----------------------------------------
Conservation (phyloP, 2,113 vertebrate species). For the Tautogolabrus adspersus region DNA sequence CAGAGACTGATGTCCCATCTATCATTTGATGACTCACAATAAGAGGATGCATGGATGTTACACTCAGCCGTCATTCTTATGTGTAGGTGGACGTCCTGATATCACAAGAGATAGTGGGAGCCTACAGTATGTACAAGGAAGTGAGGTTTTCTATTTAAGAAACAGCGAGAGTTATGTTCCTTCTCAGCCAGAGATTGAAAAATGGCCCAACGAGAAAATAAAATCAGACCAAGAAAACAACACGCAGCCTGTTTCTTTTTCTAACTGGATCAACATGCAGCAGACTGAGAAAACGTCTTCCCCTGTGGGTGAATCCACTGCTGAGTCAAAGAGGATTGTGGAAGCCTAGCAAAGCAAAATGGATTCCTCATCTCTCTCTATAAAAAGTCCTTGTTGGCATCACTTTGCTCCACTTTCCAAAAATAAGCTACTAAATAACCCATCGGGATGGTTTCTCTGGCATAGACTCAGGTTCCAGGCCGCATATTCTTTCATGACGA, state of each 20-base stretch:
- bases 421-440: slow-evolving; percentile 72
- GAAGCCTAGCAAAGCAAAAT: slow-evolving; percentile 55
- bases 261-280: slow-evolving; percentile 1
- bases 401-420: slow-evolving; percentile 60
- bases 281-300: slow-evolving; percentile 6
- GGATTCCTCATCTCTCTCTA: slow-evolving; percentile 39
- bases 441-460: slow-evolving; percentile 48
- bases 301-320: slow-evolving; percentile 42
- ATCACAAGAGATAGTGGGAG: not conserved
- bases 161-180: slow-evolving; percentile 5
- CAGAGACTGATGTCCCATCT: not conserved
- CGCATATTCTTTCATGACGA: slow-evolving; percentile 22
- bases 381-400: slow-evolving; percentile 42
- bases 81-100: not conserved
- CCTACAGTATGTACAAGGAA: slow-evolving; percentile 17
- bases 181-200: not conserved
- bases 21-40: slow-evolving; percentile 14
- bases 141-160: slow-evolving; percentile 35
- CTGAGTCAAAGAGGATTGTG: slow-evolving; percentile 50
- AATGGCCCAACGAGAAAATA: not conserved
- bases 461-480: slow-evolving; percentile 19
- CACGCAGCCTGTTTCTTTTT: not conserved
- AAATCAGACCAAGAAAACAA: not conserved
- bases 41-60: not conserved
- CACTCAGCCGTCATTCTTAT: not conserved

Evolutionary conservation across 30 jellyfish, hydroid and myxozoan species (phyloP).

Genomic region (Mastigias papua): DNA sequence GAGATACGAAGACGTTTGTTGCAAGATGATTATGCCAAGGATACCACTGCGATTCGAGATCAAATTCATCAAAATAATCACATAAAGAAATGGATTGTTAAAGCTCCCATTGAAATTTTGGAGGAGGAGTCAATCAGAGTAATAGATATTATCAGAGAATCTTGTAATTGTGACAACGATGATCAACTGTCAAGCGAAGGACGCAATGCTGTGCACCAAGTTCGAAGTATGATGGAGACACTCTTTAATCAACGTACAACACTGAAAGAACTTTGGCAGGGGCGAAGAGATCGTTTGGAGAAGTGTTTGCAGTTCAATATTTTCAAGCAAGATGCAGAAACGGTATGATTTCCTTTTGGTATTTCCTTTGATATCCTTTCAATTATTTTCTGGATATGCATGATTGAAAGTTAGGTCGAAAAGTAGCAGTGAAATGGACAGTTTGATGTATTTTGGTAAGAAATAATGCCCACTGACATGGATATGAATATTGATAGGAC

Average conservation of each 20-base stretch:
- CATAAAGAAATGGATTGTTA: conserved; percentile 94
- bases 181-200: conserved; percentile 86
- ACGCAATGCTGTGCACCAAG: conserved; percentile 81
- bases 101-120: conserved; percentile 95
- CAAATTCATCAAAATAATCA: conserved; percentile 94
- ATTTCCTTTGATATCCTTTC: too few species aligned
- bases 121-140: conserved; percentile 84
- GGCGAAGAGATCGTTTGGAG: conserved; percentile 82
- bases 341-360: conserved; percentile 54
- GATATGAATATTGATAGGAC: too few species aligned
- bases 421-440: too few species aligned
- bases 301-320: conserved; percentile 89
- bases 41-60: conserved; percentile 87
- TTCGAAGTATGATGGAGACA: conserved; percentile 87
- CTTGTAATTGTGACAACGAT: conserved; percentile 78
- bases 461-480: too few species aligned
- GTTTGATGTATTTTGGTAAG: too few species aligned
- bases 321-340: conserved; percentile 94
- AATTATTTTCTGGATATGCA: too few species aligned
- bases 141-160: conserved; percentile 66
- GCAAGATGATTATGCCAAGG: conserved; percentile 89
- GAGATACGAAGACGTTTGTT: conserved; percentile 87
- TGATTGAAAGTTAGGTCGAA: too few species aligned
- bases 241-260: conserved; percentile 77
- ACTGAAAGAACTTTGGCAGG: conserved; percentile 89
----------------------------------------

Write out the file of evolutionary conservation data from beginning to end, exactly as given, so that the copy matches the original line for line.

Conservation (phyloP, 2,113 vertebrate species). For the Tautogolabrus adspersus region DNA sequence CAGAGACTGATGTCCCATCTATCATTTGATGACTCACAATAAGAGGATGCATGGATGTTACACTCAGCCGTCATTCTTATGTGTAGGTGGACGTCCTGATATCACAAGAGATAGTGGGAGCCTACAGTATGTACAAGGAAGTGAGGTTTTCTATTTAAGAAACAGCGAGAGTTATGTTCCTTCTCAGCCAGAGATTGAAAAATGGCCCAACGAGAAAATAAAATCAGACCAAGAAAACAACACGCAGCCTGTTTCTTTTTCTAACTGGATCAACATGCAGCAGACTGAGAAAACGTCTTCCCCTGTGGGTGAATCCACTGCTGAGTCAAAGAGGATTGTGGAAGCCTAGCAAAGCAAAATGGATTCCTCATCTCTCTCTATAAAAAGTCCTTGTTGGCATCACTTTGCTCCACTTTCCAAAAATAAGCTACTAAATAACCCATCGGGATGGTTTCTCTGGCATAGACTCAGGTTCCAGGCCGCATATTCTTTCATGACGA, state of each 20-base stretch:
- bases 421-440: slow-evolving; percentile 72
- GAAGCCTAGCAAAGCAAAAT: slow-evolving; percentile 55
- bases 261-280: slow-evolving; percentile 1
- bases 401-420: slow-evolving; percentile 60
- bases 281-300: slow-evolving; percentile 6
- GGATTCCTCATCTCTCTCTA: slow-evolving; percentile 39
- bases 441-460: slow-evolving; percentile 48
- bases 301-320: slow-evolving; percentile 42
- ATCACAAGAGATAGTGGGAG: not conserved
- bases 161-180: slow-evolving; percentile 5
- CAGAGACTGATGTCCCATCT: not conserved
- CGCATATTCTTTCATGACGA: slow-evolving; percentile 22
- bases 381-400: slow-evolving; percentile 42
- bases 81-100: not conserved
- CCTACAGTATGTACAAGGAA: slow-evolving; percentile 17
- bases 181-200: not conserved
- bases 21-40: slow-evolving; percentile 14
- bases 141-160: slow-evolving; percentile 35
- CTGAGTCAAAGAGGATTGTG: slow-evolving; percentile 50
- AATGGCCCAACGAGAAAATA: not conserved
- bases 461-480: slow-evolving; percentile 19
- CACGCAGCCTGTTTCTTTTT: not conserved
- AAATCAGACCAAGAAAACAA: not conserved
- bases 41-60: not conserved
- CACTCAGCCGTCATTCTTAT: not conserved

Evolutionary conservation across 30 jellyfish, hydroid and myxozoan species (phyloP).

Genomic region (Mastigias papua): DNA sequence GAGATACGAAGACGTTTGTTGCAAGATGATTATGCCAAGGATACCACTGCGATTCGAGATCAAATTCATCAAAATAATCACATAAAGAAATGGATTGTTAAAGCTCCCATTGAAATTTTGGAGGAGGAGTCAATCAGAGTAATAGATATTATCAGAGAATCTTGTAATTGTGACAACGATGATCAACTGTCAAGCGAAGGACGCAATGCTGTGCACCAAGTTCGAAGTATGATGGAGACACTCTTTAATCAACGTACAACACTGAAAGAACTTTGGCAGGGGCGAAGAGATCGTTTGGAGAAGTGTTTGCAGTTCAATATTTTCAAGCAAGATGCAGAAACGGTATGATTTCCTTTTGGTATTTCCTTTGATATCCTTTCAATTATTTTCTGGATATGCATGATTGAAAGTTAGGTCGAAAAGTAGCAGTGAAATGGACAGTTTGATGTATTTTGGTAAGAAATAATGCCCACTGACATGGATATGAATATTGATAGGAC

Average conservation of each 20-base stretch:
- CATAAAGAAATGGATTGTTA: conserved; percentile 94
- bases 181-200: conserved; percentile 86
- ACGCAATGCTGTGCACCAAG: conserved; percentile 81
- bases 101-120: conserved; percentile 95
- CAAATTCATCAAAATAATCA: conserved; percentile 94
- ATTTCCTTTGATATCCTTTC: too few species aligned
- bases 121-140: conserved; percentile 84
- GGCGAAGAGATCGTTTGGAG: conserved; percentile 82
- bases 341-360: conserved; percentile 54
- GATATGAATATTGATAGGAC: too few species aligned
- bases 421-440: too few species aligned
- bases 301-320: conserved; percentile 89
- bases 41-60: conserved; percentile 87
- TTCGAAGTATGATGGAGACA: conserved; percentile 87
- CTTGTAATTGTGACAACGAT: conserved; percentile 78
- bases 461-480: too few species aligned
- GTTTGATGTATTTTGGTAAG: too few species aligned
- bases 321-340: conserved; percentile 94
- AATTATTTTCTGGATATGCA: too few species aligned
- bases 141-160: conserved; percentile 66
- GCAAGATGATTATGCCAAGG: conserved; percentile 89
- GAGATACGAAGACGTTTGTT: conserved; percentile 87
- TGATTGAAAGTTAGGTCGAA: too few species aligned
- bases 241-260: conserved; percentile 77
- ACTGAAAGAACTTTGGCAGG: conserved; percentile 89